Blossom the cow and Edward Jenner
by Mary W Maxwell, PhD, LLB
The first question that will be asked of the author of this piece is: Who are you to have an opinion on vaccination, as you are not medically trained?
My answer is “I am somebody who has not lost her marbles.” Any marble-bearing person is entitled to have an opinion on any subject, and this subject is not so obscure that it would take four years of medical school to get on top of it.
I grew up believing vaccines were great, and for all I know they may sometimes accomplish good results. But it’s also true that they are harmful in many cases. It should be up to the public to decide whether it is desirable to use vaccines, given the pros and cons.
Australia has decided, without public debate, to cut back on welfare payments to families that refuse to vaccinate their children. It’s too bad the subject of vax is thus getting mixed up with the subject of money, or of “social class,” but don’t let that get in the way. We can discuss vax for any Australian.
Are Vaccines Dangerous?
My position on the subject is that vaccination of children is dangerous. In the present article I shall not discuss modern events, such as the epidemic of autism, or the aforementioned legislation-without-debate. I’ll cover only the old days, starting when vax made its debut in 1796.
So today we will talk about the period from 1796-1898, and in a later article I hope to discuss the vaccination protest movement of the early twentieth century. The reason I happened to get involved in the research is that, in 2011, I began researching the politics of cancer treatment.
This led to my book “Consider the Lilies: A Review of 18 Cures for Cancer and Their Legal Status.” It is a free download at maryWmaxwell.com. Gumshoe News has run articles based on this book here and here. Gumshoe also published my Letter to the Privy Council concerning a vax lawsuit in the UK.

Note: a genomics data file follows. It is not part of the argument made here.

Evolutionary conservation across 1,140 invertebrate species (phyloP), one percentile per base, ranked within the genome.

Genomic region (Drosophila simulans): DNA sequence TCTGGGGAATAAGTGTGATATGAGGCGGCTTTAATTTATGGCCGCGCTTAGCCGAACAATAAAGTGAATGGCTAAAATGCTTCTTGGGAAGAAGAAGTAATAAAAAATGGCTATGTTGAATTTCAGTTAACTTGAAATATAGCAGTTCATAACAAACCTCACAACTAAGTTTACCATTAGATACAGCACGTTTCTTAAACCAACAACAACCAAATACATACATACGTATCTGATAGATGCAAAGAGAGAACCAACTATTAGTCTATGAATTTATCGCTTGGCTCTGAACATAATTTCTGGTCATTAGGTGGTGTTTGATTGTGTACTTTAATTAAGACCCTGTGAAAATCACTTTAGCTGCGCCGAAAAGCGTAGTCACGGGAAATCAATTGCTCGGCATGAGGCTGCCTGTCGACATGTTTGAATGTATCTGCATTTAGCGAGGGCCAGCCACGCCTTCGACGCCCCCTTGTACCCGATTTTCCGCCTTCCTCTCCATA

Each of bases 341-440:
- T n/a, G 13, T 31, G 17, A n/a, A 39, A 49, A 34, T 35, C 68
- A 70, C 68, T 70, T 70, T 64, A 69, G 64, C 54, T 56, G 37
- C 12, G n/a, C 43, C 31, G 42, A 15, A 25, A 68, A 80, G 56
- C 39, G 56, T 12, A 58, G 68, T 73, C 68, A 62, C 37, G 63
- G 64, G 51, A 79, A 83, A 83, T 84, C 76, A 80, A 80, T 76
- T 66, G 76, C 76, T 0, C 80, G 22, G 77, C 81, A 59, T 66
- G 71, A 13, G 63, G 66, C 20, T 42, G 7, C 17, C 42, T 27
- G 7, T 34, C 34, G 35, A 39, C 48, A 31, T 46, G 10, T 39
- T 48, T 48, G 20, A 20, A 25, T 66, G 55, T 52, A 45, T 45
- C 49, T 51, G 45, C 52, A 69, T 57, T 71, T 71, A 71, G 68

Why Did Edward Jenner Introduce Vaccination?
The disease of smallpox is known to have been present since the Middle Ages.
The name smallpox apparently referred to a disease that was less damaging than the big pox, i.e., syphilis. Smallpox was fatal in some cases, but in many cases it only left pock-marked skin.
There was no known cure. (Antibiotics such as penicillin became available in the 1940s.)
Edward Jenner, a country doctor in England, is said to have had the idea that he could take a substance from cows and use it in humans to prevent smallpox. Normally one wouldn’t say that Disease A in animals is relevant to treating Disease B in animals, or humans, but that is what Jenner said.
He said that cows had a disease called “cowpox” and that it was the equivalent of “smallpox” in humans. I am inclined to think the cowpox of cows was cow syphilis. There is also the problem of whether Jenner was really using anything from a cow or whether he was a scammer.
Along Comes Charles Creighton
The human race was blessed with a particularly astute man in the medical profession in England named Charles Creighton, MD, a pathologist. Having lost his job at Cambridge University, he mostly lived in a cottage writing all day about the history of disease.
Creighton was asked to write the article on Vaccination for the 1875 edition of the Encyclopedia Britannica. He did so and was scathing about the activities of Edward Jenner. Although he had to be a bit circumspect in his language, I will spare you the circumspection and say what I believe Creighton meant.
First, I should mention the advent of “shots.” Western medicine did not have the practice of putting a sickly substance into a person in order to make them immune. The practice was used by people in the Turkish lands of the Ottoman Empire and was encouraged in England by Lady Mary Montagu, wife of the ambassador to Turkey. She died in 1762.
A Greek physician, Dr Timoni, had already described it in the Philosophical Transactions of the Royal Society of London. It was called inoculation. No needle was used. Rather, the arm of the sick person and the well person were each given a cut, and their blood was allowed to run together.
Jenner contributed the name Vaccination, from the Latin vacca, meaning cow. He supposedly drew out some of the lymph of the cow and injected it. His first injectee was James Phipps, the 8-year-old son of his gardener.
Creighton’s Two Accusations against Jenner
As with many things that I have discovered in the old literature, this one causes me amazement to think it is not better known. For starters, Creighton says (really he only implies) that Jenner won his membership in the Royal Society by an act of dishonesty.